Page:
In the wake of yet another publishing scandal with race at its center, I’ve received nervous emails from writers worried about their forthcoming novels. Could what happened to American Dirt author Jeanine Cummins happen to them? The answer is yes, maybe, but probably no.
The most reductive line of thinking emerging from the conversation around American Dirt is that white writers shouldn’t write about a culture that’s not theirs, but that’s not actually what the critics are saying. What they’re angry about is that writers of color get erased, that their stories don’t get elevated, and that white writers (and publishers) cash in on legacies of trauma.
Publishing’s whiteness problem has been extensively written about. It’s also something I have personal experience with. In 2007, I was involved in a race-related publishing kerfuffle. The story has echoes of the American Dirt saga. A writer of color pitched me an anthology at a conference. I responded that she needed famous writers attached to the project if she hoped to sell it to a publisher. When she asked for examples, I named some authors off the top of my head, all white women. The following week she posted about our exchange on her blog, suggesting that my answer showed a pattern at our house of ignoring voices of color, noting the dearth of writers of color on our list, and calling me out publicly.
I responded by saying that we didn’t get very many submissions from women of color—and in so doing promoted an old and tired narrative that I didn’t even know existed before I blundered my way into it in an effort to defend myself. From there, things escalated. The story was widely covered. There were calls to boycott our press.
We issued an apology, which was poorly received. Cries of too little, too late. Not having had bad intentions doesn’t matter when you’ve shown the depths of your ignorance, when you’ve exposed your shadowed internalized racism. I was embarrassed and hurt, and it would be a long while before I would see the positives of this experience.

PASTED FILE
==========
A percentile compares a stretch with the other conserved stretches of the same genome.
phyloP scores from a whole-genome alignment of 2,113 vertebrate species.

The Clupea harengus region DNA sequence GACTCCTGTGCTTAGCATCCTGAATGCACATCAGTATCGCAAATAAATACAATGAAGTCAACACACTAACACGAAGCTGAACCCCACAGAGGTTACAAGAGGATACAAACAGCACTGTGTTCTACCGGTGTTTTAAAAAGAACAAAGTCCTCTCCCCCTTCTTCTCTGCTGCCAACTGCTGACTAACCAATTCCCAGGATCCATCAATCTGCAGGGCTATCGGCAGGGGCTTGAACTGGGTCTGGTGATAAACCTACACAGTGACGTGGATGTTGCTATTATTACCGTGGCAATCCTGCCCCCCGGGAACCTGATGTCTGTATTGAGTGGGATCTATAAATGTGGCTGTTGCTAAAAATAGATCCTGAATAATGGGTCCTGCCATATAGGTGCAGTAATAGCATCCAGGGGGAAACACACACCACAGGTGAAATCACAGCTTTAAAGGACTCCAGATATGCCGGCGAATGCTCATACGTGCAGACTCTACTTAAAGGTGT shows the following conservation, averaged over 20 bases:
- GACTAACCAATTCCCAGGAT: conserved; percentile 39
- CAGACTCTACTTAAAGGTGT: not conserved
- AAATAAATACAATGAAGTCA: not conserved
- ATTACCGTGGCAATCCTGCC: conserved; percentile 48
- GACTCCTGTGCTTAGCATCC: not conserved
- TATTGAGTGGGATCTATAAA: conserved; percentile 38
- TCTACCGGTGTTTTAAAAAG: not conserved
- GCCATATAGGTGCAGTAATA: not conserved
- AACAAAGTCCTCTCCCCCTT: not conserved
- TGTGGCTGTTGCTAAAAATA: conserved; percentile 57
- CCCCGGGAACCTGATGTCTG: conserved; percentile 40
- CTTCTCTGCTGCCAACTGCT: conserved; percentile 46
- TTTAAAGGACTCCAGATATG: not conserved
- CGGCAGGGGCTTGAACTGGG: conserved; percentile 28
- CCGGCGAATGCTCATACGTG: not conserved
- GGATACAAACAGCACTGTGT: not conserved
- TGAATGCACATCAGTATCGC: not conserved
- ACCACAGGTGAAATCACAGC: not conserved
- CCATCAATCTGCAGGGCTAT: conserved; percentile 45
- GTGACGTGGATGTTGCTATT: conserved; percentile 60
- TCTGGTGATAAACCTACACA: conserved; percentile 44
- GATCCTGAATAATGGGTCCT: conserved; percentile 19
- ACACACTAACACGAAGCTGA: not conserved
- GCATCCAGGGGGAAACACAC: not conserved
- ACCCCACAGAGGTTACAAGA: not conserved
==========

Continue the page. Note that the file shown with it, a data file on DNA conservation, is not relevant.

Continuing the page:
The fallout that ensued might have been a wake-up call to the industry, but it was not. The only people who learned that hard lesson were those on our small staff. Since then, there have been innumerable race-related missteps in the publishing world. Accusations of racism are at the heart of the Romance Writers of America’s current implosion. J.K. Rowling’s rendering of the native wizards in her Fantastic Beasts series has widely been seen as disrespectful and drawing from racist stereotypes. Early last year, Amélie Wen Zhao, the would-be author of Blood Heir, announced that she was pulling her own book from her publisher after it was denounced by early readers as racist.
Based on my experience, I can’t offer a road map for successfully managing these crises or encouraging good discourse. Time passed and eventually people forgot. But I didn’t. When I started my own press in 2012, I carried with me the echoes of what I went through in 2007, and that has changed how I interact with this topic. I don’t shy away from talking and writing about race in our industry. I’ve written articles and moderated panels about diversity, or a lack thereof. Across the many efforts our press puts into the world, our podcast and our online university program pursue and elevate voices of color. We openly acknowledge that our press under-represents writers of color, and as such we have a scholarship program to award a book contract to one writer of color for each publishing season.
More important to me, however, is how awareness shapes the ways we respond to things. Last season, we published a memoir by a white author writing about falling in love with China, and a Chinese man. The cover featured the author wearing a qipao. Despite all I’d experienced, I didn’t see the cultural appropriation. I thought she had a “pass” because she was married to a Chinese man, because this was her lived experience. But book influencers on Instagram squarely took us to task. We read their posts, listened to their objections, and changed the cover. The dialogue with our critics was not comfortable, but the outcome was satisfactory—for us and for them.
Where the publishing industry is concerned, the work ahead of us is to stop colluding by not listening to rumblings when they start and ignoring them once they get louder. Making the problem about us—insisting that somehow these conversations are attempts to limit what we can and can’t publish—delegitimizes and makes personal our readers’ valid concerns. The scale of the coverage for American Dirt presents the industry with an opportunity to listen and learn. This is not about getting it perfect; it’s about doing better. I hope we can.
Brooke Warner is publisher of She Writes Press and SparkPress, a TEDx speaker, writing coach, and the author of Write On, Sisters!